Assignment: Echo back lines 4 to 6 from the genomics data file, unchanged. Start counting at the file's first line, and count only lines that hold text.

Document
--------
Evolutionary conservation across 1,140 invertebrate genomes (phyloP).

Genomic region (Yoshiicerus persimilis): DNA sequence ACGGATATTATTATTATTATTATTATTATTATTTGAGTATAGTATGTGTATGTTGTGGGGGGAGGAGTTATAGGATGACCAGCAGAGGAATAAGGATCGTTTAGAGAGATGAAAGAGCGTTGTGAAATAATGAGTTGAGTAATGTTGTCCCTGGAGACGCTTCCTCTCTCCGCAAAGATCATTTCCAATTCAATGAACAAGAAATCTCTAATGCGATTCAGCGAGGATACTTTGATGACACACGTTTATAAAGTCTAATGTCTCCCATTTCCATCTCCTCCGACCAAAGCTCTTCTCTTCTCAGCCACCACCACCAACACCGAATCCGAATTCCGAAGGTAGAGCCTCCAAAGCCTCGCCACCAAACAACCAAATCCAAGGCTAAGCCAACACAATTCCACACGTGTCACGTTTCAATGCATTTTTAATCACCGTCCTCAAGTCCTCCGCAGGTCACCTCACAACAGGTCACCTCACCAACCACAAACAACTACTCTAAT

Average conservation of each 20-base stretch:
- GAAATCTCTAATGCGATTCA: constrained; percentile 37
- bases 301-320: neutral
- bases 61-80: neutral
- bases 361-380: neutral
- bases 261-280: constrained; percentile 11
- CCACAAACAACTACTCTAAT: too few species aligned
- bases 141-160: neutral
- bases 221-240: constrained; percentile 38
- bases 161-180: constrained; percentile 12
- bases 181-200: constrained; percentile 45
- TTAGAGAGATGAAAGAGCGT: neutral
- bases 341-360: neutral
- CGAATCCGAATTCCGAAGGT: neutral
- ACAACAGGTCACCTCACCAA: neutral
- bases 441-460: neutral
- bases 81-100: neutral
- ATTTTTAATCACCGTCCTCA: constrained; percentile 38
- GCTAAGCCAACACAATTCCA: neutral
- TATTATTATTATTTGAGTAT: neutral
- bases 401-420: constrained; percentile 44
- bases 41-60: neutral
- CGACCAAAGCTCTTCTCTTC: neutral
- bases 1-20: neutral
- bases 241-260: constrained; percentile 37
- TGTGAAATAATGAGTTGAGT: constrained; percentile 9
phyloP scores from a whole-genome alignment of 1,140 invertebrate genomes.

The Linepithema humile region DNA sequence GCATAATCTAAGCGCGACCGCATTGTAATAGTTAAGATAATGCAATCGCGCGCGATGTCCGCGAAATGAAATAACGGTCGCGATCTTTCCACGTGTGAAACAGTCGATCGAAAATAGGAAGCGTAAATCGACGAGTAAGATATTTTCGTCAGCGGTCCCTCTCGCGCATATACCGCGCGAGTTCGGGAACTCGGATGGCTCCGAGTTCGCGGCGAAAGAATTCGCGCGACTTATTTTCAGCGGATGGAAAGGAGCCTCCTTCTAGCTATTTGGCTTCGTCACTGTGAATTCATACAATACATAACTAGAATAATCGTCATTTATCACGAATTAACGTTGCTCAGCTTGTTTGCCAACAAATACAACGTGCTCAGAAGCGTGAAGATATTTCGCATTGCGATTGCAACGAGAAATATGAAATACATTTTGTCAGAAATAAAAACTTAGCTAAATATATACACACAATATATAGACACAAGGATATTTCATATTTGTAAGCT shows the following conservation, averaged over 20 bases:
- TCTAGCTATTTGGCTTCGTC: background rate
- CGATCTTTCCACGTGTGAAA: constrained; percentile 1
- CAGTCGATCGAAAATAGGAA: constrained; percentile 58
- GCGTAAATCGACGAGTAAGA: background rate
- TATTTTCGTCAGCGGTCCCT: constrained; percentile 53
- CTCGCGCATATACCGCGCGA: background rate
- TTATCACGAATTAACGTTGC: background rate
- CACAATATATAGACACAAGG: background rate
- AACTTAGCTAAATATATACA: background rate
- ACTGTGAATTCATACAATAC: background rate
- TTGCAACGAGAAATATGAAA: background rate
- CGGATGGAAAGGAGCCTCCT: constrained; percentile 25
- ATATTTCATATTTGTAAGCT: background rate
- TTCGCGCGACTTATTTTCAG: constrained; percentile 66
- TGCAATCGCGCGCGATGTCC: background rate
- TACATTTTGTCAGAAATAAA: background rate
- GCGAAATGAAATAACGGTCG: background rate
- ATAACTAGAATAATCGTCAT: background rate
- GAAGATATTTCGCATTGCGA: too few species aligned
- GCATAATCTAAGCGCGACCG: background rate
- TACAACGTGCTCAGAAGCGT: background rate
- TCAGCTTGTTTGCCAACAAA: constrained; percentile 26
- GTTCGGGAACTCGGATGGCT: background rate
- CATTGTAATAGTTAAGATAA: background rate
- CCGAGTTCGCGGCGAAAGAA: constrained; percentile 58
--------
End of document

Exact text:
- GAAATCTCTAATGCGATTCA: constrained; percentile 37
- bases 301-320: neutral
- bases 61-80: neutral